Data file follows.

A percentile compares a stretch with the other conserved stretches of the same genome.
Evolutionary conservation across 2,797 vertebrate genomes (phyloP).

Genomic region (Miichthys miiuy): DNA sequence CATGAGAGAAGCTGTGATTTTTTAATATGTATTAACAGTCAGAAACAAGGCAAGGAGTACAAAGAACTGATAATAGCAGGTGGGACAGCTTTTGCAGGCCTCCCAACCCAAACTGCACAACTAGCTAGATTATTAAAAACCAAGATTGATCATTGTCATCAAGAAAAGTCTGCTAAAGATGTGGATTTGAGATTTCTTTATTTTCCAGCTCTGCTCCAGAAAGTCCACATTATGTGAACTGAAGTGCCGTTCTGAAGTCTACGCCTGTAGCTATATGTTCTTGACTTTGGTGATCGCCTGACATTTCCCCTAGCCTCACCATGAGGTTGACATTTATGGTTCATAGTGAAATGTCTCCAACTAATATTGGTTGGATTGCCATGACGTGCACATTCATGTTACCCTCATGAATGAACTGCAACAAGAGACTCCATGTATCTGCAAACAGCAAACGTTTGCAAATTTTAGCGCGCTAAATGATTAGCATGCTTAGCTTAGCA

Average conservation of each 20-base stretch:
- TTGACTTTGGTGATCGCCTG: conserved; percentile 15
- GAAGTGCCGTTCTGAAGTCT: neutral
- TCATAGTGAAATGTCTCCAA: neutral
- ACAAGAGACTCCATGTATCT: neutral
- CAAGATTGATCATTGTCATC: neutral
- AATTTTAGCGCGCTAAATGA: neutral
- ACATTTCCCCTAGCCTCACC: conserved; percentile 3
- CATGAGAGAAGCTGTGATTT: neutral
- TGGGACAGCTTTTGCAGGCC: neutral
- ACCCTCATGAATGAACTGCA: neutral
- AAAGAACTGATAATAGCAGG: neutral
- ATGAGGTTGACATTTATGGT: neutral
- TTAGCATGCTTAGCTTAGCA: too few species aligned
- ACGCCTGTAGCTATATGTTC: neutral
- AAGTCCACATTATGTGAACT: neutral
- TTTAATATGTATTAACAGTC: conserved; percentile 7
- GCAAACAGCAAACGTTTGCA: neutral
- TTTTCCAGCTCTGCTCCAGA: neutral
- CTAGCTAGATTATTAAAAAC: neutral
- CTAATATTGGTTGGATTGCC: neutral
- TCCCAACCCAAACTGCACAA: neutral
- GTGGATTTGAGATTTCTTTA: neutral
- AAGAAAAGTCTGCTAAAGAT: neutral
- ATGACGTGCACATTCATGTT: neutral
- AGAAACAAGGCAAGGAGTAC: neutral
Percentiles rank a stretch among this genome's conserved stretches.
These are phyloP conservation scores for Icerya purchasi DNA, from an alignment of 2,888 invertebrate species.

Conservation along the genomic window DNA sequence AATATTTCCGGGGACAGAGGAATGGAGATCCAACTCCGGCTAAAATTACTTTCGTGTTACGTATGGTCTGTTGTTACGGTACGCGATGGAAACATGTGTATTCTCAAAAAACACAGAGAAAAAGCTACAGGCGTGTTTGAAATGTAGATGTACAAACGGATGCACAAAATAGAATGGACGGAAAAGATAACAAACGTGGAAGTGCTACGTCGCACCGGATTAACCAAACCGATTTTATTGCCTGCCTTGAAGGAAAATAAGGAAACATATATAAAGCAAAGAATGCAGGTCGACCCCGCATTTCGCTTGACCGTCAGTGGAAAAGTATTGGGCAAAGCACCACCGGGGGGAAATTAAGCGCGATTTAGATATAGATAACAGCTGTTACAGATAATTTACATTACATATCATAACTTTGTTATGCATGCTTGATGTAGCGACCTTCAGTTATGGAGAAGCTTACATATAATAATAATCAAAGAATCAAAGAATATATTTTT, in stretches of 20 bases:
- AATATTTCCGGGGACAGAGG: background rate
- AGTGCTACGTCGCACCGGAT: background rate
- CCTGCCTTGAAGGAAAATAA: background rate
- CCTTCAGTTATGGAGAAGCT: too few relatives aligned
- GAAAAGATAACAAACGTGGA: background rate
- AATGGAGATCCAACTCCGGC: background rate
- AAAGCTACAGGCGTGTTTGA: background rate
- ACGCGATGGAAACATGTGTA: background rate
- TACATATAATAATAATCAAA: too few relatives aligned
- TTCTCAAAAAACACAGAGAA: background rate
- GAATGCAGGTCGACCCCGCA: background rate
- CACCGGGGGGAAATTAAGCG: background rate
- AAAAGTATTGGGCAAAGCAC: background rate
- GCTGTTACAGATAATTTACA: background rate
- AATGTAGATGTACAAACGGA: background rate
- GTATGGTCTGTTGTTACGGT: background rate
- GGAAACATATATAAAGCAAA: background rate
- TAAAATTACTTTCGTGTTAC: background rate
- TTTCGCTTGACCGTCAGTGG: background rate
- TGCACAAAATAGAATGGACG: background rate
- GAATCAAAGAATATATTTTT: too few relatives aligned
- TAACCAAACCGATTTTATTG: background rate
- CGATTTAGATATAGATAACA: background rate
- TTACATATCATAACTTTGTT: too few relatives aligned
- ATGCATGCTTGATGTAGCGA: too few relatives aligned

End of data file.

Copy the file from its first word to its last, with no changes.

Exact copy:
A percentile compares a stretch with the other conserved stretches of the same genome.
Evolutionary conservation across 2,797 vertebrate genomes (phyloP).

Genomic region (Miichthys miiuy): DNA sequence CATGAGAGAAGCTGTGATTTTTTAATATGTATTAACAGTCAGAAACAAGGCAAGGAGTACAAAGAACTGATAATAGCAGGTGGGACAGCTTTTGCAGGCCTCCCAACCCAAACTGCACAACTAGCTAGATTATTAAAAACCAAGATTGATCATTGTCATCAAGAAAAGTCTGCTAAAGATGTGGATTTGAGATTTCTTTATTTTCCAGCTCTGCTCCAGAAAGTCCACATTATGTGAACTGAAGTGCCGTTCTGAAGTCTACGCCTGTAGCTATATGTTCTTGACTTTGGTGATCGCCTGACATTTCCCCTAGCCTCACCATGAGGTTGACATTTATGGTTCATAGTGAAATGTCTCCAACTAATATTGGTTGGATTGCCATGACGTGCACATTCATGTTACCCTCATGAATGAACTGCAACAAGAGACTCCATGTATCTGCAAACAGCAAACGTTTGCAAATTTTAGCGCGCTAAATGATTAGCATGCTTAGCTTAGCA

Average conservation of each 20-base stretch:
- TTGACTTTGGTGATCGCCTG: conserved; percentile 15
- GAAGTGCCGTTCTGAAGTCT: neutral
- TCATAGTGAAATGTCTCCAA: neutral
- ACAAGAGACTCCATGTATCT: neutral
- CAAGATTGATCATTGTCATC: neutral
- AATTTTAGCGCGCTAAATGA: neutral
- ACATTTCCCCTAGCCTCACC: conserved; percentile 3
- CATGAGAGAAGCTGTGATTT: neutral
- TGGGACAGCTTTTGCAGGCC: neutral
- ACCCTCATGAATGAACTGCA: neutral
- AAAGAACTGATAATAGCAGG: neutral
- ATGAGGTTGACATTTATGGT: neutral
- TTAGCATGCTTAGCTTAGCA: too few species aligned
- ACGCCTGTAGCTATATGTTC: neutral
- AAGTCCACATTATGTGAACT: neutral
- TTTAATATGTATTAACAGTC: conserved; percentile 7
- GCAAACAGCAAACGTTTGCA: neutral
- TTTTCCAGCTCTGCTCCAGA: neutral
- CTAGCTAGATTATTAAAAAC: neutral
- CTAATATTGGTTGGATTGCC: neutral
- TCCCAACCCAAACTGCACAA: neutral
- GTGGATTTGAGATTTCTTTA: neutral
- AAGAAAAGTCTGCTAAAGAT: neutral
- ATGACGTGCACATTCATGTT: neutral
- AGAAACAAGGCAAGGAGTAC: neutral
Percentiles rank a stretch among this genome's conserved stretches.
These are phyloP conservation scores for Icerya purchasi DNA, from an alignment of 2,888 invertebrate species.

Conservation along the genomic window DNA sequence AATATTTCCGGGGACAGAGGAATGGAGATCCAACTCCGGCTAAAATTACTTTCGTGTTACGTATGGTCTGTTGTTACGGTACGCGATGGAAACATGTGTATTCTCAAAAAACACAGAGAAAAAGCTACAGGCGTGTTTGAAATGTAGATGTACAAACGGATGCACAAAATAGAATGGACGGAAAAGATAACAAACGTGGAAGTGCTACGTCGCACCGGATTAACCAAACCGATTTTATTGCCTGCCTTGAAGGAAAATAAGGAAACATATATAAAGCAAAGAATGCAGGTCGACCCCGCATTTCGCTTGACCGTCAGTGGAAAAGTATTGGGCAAAGCACCACCGGGGGGAAATTAAGCGCGATTTAGATATAGATAACAGCTGTTACAGATAATTTACATTACATATCATAACTTTGTTATGCATGCTTGATGTAGCGACCTTCAGTTATGGAGAAGCTTACATATAATAATAATCAAAGAATCAAAGAATATATTTTT, in stretches of 20 bases:
- AATATTTCCGGGGACAGAGG: background rate
- AGTGCTACGTCGCACCGGAT: background rate
- CCTGCCTTGAAGGAAAATAA: background rate
- CCTTCAGTTATGGAGAAGCT: too few relatives aligned
- GAAAAGATAACAAACGTGGA: background rate
- AATGGAGATCCAACTCCGGC: background rate
- AAAGCTACAGGCGTGTTTGA: background rate
- ACGCGATGGAAACATGTGTA: background rate
- TACATATAATAATAATCAAA: too few relatives aligned
- TTCTCAAAAAACACAGAGAA: background rate
- GAATGCAGGTCGACCCCGCA: background rate
- CACCGGGGGGAAATTAAGCG: background rate
- AAAAGTATTGGGCAAAGCAC: background rate
- GCTGTTACAGATAATTTACA: background rate
- AATGTAGATGTACAAACGGA: background rate
- GTATGGTCTGTTGTTACGGT: background rate
- GGAAACATATATAAAGCAAA: background rate
- TAAAATTACTTTCGTGTTAC: background rate
- TTTCGCTTGACCGTCAGTGG: background rate
- TGCACAAAATAGAATGGACG: background rate
- GAATCAAAGAATATATTTTT: too few relatives aligned
- TAACCAAACCGATTTTATTG: background rate
- CGATTTAGATATAGATAACA: background rate
- TTACATATCATAACTTTGTT: too few relatives aligned
- ATGCATGCTTGATGTAGCGA: too few relatives aligned